Millions of people around the world are fans of rare coins, and despite the way that global economies may be dragging, the market for these incredible pieces of history continues to be strong.
According to a recent article in the Wall Street Journal, in the United States alone the annual sales for rare coins are around $5 billion, and people are still buying coins of all kinds regardless of the economic pressures being faced today. This means that when 10 exceptionally sought after gold coins were seized by the federal government earlier this year, the news was worthy of making headlines across the nation.
These particular coins were from the 1930s; they are from a time when all gold coins were to be melted down into gold bars by order of the government. The government took the coins' owners to court, the relatives of a coin dealer that had owned them, and won.
The value of these rare coins likely attributed to the government's zeal, noted the WSJ stating, "If the $20 'Double Eagle' coins ever went on the market, they would fetch millions each. One that had passed through the collection of King Farouk of Egypt sold in 2002 at Sotheby's for $7.6 million."
Today, collectors buying coins are often purchasing far less valuable pieces for their collections, with the lower end of the market ranging in value from $500 to $10,000 each. This segment of the market dropped slightly during the recession, but those 100 coins are considered the rarest to fetch an average of more than $200,000 a piece in 2011.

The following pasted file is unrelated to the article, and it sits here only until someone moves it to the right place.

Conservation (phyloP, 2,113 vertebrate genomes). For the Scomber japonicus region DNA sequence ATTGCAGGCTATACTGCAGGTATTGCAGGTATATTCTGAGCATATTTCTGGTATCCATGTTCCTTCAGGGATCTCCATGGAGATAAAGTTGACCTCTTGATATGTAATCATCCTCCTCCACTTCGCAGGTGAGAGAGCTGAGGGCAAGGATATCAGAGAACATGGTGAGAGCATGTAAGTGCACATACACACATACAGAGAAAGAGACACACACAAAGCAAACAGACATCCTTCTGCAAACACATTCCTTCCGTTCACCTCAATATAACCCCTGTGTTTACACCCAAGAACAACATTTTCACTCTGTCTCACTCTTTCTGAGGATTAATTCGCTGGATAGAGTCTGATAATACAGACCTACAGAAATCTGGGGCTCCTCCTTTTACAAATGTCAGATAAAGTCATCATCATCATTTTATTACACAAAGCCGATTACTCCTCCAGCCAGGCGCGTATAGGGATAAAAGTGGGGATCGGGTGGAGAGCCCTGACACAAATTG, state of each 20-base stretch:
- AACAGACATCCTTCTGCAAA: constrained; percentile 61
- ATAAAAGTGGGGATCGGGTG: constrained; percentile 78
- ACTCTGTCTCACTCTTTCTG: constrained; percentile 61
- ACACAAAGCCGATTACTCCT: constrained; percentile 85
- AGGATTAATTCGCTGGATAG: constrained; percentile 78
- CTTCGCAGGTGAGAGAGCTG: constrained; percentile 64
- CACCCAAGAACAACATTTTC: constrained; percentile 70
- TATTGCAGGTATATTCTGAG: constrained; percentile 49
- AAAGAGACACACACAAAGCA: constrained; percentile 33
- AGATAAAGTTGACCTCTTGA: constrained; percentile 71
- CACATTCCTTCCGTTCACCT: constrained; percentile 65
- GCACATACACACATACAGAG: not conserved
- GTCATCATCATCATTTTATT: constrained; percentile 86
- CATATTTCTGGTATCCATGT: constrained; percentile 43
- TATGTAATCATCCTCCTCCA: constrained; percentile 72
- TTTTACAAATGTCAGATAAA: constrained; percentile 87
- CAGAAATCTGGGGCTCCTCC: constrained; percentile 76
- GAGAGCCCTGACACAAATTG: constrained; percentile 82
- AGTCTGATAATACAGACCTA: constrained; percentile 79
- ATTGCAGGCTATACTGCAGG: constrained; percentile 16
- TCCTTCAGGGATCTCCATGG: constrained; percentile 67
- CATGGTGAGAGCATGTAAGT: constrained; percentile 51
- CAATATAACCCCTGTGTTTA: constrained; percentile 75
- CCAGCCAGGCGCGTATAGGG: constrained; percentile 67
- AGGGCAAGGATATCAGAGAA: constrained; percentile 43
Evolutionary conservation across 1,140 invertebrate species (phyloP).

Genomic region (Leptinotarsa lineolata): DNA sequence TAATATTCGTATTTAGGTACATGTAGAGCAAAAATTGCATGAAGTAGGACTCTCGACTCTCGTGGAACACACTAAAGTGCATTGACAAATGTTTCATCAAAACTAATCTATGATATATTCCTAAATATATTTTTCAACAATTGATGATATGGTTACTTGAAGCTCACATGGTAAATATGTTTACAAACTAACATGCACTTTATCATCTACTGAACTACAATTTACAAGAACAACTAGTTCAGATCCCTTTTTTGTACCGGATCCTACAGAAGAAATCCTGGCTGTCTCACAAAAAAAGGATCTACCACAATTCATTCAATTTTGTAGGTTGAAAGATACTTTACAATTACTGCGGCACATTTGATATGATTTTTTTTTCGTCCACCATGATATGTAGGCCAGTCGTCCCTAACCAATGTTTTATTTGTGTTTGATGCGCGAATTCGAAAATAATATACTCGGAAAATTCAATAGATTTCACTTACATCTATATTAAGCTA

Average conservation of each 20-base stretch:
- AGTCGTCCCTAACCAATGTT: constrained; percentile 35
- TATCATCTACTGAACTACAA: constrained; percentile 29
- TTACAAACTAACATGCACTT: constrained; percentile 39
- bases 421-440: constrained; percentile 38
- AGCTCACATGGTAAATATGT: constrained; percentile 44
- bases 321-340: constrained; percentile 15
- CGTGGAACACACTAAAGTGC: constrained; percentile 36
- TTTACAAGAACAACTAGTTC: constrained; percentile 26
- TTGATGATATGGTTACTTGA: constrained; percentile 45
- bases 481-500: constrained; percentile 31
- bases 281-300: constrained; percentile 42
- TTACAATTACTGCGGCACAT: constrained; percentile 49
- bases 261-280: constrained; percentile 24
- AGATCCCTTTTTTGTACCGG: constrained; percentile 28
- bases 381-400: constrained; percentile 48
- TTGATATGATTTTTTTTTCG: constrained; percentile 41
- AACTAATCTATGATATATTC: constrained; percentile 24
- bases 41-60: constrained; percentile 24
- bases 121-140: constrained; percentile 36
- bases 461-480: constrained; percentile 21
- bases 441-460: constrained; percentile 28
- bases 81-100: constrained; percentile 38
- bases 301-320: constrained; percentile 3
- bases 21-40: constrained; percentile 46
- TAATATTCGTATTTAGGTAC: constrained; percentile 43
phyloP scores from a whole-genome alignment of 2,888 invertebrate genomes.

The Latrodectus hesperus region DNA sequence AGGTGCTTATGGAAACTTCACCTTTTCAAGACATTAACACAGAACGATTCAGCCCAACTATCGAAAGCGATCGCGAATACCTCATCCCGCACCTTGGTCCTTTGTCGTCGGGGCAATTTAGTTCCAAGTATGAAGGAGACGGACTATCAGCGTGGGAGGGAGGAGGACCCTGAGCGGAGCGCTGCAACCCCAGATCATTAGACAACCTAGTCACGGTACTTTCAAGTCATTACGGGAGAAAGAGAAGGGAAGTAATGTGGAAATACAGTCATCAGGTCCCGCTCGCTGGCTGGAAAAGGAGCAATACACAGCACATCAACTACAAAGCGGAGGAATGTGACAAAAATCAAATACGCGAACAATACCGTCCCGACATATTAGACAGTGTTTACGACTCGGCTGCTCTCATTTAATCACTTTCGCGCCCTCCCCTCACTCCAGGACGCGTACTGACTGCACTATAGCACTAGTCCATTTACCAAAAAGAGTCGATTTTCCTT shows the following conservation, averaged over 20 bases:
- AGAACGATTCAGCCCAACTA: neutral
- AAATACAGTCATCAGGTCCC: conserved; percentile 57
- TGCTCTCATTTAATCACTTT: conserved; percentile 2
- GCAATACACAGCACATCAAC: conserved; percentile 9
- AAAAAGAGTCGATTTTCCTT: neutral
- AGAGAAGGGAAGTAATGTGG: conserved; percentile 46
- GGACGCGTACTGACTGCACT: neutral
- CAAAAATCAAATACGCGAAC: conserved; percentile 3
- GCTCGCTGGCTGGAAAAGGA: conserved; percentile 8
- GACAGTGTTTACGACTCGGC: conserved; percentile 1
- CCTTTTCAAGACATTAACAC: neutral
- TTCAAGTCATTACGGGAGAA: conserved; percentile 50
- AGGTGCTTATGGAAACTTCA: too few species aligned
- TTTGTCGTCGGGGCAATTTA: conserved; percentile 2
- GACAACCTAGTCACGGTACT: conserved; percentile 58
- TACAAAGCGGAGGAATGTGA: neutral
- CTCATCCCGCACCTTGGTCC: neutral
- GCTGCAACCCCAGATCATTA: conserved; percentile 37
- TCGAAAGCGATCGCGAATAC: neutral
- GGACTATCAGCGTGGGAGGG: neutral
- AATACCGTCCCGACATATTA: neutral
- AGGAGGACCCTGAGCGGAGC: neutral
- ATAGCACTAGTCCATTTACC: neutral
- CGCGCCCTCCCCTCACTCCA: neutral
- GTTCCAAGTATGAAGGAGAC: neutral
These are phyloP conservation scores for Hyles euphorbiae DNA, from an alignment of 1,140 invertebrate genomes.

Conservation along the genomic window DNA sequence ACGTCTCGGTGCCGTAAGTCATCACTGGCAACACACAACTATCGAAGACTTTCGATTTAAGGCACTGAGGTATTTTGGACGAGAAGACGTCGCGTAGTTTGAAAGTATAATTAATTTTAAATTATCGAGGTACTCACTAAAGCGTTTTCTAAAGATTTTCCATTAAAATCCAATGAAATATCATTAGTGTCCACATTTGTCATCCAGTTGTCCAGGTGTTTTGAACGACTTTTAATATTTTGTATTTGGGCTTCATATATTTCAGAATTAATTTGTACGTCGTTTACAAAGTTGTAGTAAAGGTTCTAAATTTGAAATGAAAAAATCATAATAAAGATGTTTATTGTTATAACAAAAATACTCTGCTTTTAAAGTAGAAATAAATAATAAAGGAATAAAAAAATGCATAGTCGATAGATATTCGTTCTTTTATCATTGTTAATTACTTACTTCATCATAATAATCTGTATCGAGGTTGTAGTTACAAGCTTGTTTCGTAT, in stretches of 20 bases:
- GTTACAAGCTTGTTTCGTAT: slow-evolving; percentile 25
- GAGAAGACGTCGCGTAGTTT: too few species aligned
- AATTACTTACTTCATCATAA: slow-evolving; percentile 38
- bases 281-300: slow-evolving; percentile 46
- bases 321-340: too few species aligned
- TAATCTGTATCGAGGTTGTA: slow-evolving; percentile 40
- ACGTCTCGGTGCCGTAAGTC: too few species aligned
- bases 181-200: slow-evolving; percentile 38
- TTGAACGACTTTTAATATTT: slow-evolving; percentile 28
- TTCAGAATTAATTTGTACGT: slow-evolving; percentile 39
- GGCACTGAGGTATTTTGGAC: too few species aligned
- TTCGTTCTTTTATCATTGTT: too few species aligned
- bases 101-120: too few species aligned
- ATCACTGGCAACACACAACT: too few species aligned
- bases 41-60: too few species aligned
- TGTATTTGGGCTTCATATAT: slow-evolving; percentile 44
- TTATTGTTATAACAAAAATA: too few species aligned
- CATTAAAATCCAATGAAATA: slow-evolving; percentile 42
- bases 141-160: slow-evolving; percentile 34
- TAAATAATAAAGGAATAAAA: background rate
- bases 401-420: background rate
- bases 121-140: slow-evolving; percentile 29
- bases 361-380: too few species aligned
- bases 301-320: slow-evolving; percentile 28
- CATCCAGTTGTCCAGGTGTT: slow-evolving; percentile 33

This shows that the market for very rare specimens is not heavily impacted by the overall economic state. Of course, this comes as no surprise since fine art and other highly coveted items experience a similar ability to hold or even increase their value when times are tough.
The WSJ's article went on to state that specimens such as the 1787 Brasher doubloon, minted before there was a mint in the United States and resembling its Spanish counterpart, are so rare that having them can bring a great deal of prestige.
One particular coin of this type had been discovered in a Philadelphia sewer and went on to be owned by famed newspaper publishing legend William Randolph Hearst. A coin of that legendary status can fetch over $7 million, as one did at auction in 2011.
The fascinating stories behind these coins help to drive up their level of intrigue and make them more desirable to collectors, but the beauty of the coins themselves, as well as the value of the precious metals they often contain, contribute to their overall worth. 1804 silver dollars, 1913 Liberty Head nickels and more are all famed for their multi-million dollar values, making them highly prized among those in the coin collecting community.
What remains clear is that rare coins definitely have a future no matter what the economy does and can be one more part of an investor's overall portfolio. Their place in history, their incredible design and their small size make them an interesting choice for those who would like to move beyond stocks, bonds and other traditional investments.